On July 5, 1991, Cal Ripken Jr. drove a pitch from the Yankees’ Tim Leary to the center-field wall at the old Yankee Stadium. Roberto Kelly chased after it, crashed into the fence and sprained his right wrist. Two days later, Bernie Williams was roaming center field in the Bronx.
This is how it often happens, an emergency leading to the realization of a dream. Williams’s career unfolded in ways he never could have imagined, with four championships, five All-Star selections and $103 million in career earnings. He never left the Yankees, and on May 24th, the team retired his No. 51.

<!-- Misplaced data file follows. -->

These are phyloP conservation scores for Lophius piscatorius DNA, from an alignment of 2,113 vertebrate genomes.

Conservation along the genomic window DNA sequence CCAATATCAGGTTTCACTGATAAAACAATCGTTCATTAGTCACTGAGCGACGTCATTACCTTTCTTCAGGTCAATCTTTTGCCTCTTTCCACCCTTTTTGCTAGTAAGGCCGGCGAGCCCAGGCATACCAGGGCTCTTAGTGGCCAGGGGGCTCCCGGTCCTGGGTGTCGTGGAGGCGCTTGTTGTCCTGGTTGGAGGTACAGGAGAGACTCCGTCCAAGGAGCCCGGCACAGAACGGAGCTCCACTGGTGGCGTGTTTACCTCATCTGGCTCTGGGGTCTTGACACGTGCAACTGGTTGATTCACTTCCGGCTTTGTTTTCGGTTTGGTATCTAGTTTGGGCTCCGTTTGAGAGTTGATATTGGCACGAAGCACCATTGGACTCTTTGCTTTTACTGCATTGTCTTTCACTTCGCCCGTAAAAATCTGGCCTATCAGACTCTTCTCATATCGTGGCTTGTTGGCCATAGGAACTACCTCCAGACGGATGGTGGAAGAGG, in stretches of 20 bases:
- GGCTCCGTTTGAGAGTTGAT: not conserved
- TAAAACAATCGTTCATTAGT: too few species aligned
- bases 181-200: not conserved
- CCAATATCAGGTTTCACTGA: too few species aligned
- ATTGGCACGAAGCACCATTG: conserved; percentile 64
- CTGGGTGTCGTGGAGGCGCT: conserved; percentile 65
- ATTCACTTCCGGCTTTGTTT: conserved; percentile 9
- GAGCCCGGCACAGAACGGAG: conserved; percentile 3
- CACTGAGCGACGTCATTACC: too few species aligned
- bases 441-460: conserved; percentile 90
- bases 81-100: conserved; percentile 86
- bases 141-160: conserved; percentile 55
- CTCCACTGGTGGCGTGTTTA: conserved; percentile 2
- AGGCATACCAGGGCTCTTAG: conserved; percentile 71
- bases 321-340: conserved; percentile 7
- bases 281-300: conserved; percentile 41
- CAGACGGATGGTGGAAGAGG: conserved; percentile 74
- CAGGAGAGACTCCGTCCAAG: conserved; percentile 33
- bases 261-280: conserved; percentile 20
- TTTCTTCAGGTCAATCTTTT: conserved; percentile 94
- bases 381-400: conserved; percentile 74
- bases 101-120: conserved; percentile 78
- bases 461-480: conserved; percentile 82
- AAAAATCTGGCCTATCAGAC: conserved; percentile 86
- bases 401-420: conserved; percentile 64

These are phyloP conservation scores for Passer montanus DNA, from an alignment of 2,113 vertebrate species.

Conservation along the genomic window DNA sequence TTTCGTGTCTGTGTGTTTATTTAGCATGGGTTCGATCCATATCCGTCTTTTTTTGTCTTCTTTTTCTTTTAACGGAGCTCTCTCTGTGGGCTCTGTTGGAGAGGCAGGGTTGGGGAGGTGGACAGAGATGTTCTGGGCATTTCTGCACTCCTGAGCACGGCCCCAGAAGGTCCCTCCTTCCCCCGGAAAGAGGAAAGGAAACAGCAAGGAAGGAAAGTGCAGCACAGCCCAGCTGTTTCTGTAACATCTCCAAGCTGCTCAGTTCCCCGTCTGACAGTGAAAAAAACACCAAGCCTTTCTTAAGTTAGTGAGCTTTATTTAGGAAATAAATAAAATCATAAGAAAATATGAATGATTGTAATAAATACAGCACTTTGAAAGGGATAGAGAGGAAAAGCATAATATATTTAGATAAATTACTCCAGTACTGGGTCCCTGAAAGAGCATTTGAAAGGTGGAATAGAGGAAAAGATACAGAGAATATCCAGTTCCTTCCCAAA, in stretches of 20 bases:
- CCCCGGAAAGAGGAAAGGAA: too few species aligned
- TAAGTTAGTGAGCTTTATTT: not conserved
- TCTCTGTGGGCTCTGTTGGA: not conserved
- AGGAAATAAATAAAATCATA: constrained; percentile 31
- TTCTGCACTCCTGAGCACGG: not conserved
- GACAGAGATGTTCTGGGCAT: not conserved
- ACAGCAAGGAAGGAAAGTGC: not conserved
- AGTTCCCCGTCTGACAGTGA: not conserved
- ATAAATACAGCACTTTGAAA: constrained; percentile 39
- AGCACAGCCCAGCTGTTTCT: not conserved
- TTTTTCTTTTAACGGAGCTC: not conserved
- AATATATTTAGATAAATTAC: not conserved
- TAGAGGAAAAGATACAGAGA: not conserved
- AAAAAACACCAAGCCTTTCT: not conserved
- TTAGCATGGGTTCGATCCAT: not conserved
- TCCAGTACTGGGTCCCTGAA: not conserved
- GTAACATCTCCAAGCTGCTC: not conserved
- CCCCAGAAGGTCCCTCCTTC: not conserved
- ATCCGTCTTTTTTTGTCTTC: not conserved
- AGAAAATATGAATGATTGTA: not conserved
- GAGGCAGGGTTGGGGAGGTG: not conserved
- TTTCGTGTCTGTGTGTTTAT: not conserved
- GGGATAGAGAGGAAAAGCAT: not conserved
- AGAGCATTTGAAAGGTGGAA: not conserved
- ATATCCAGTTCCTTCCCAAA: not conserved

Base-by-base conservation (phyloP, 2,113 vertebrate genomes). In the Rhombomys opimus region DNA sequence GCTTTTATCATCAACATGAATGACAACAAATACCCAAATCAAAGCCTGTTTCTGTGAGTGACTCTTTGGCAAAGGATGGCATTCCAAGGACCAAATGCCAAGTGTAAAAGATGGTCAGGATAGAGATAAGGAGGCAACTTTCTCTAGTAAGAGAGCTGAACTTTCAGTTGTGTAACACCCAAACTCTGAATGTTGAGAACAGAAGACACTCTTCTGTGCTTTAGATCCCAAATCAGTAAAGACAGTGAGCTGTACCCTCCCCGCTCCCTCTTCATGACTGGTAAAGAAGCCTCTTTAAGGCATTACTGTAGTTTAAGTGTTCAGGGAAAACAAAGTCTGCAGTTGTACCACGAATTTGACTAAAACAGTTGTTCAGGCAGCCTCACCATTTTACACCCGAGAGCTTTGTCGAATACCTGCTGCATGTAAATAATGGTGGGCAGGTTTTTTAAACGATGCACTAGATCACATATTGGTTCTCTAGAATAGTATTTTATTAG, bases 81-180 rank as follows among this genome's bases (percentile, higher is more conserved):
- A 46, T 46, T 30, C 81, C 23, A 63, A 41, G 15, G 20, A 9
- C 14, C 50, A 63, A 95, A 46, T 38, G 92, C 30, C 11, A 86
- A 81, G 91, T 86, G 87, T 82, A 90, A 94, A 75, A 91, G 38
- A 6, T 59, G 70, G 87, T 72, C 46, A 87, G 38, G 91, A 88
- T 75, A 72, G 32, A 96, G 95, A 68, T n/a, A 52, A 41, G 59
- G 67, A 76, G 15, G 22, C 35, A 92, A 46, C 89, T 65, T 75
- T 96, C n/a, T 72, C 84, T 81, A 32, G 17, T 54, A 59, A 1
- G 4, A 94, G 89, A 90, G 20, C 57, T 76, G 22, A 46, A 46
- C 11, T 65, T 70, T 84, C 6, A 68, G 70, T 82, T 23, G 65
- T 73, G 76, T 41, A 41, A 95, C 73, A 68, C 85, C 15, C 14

“Never in my wildest dreams would I have thought that a skinny little 17-year-old kid from Puerto Rico could be here this day, in this celebration,” Williams said in his speech, before the Yankees fell to Texas, 5-2, for their 10th loss in 11 games. “I am overwhelmed.”
Williams thanked George M. Steinbrenner, the principal owner who died in 2010, for making him a Yankee and keeping him here. Hal Steinbrenner presented Williams with a custom-made ring, No. 51 surrounded by diamonds on the face.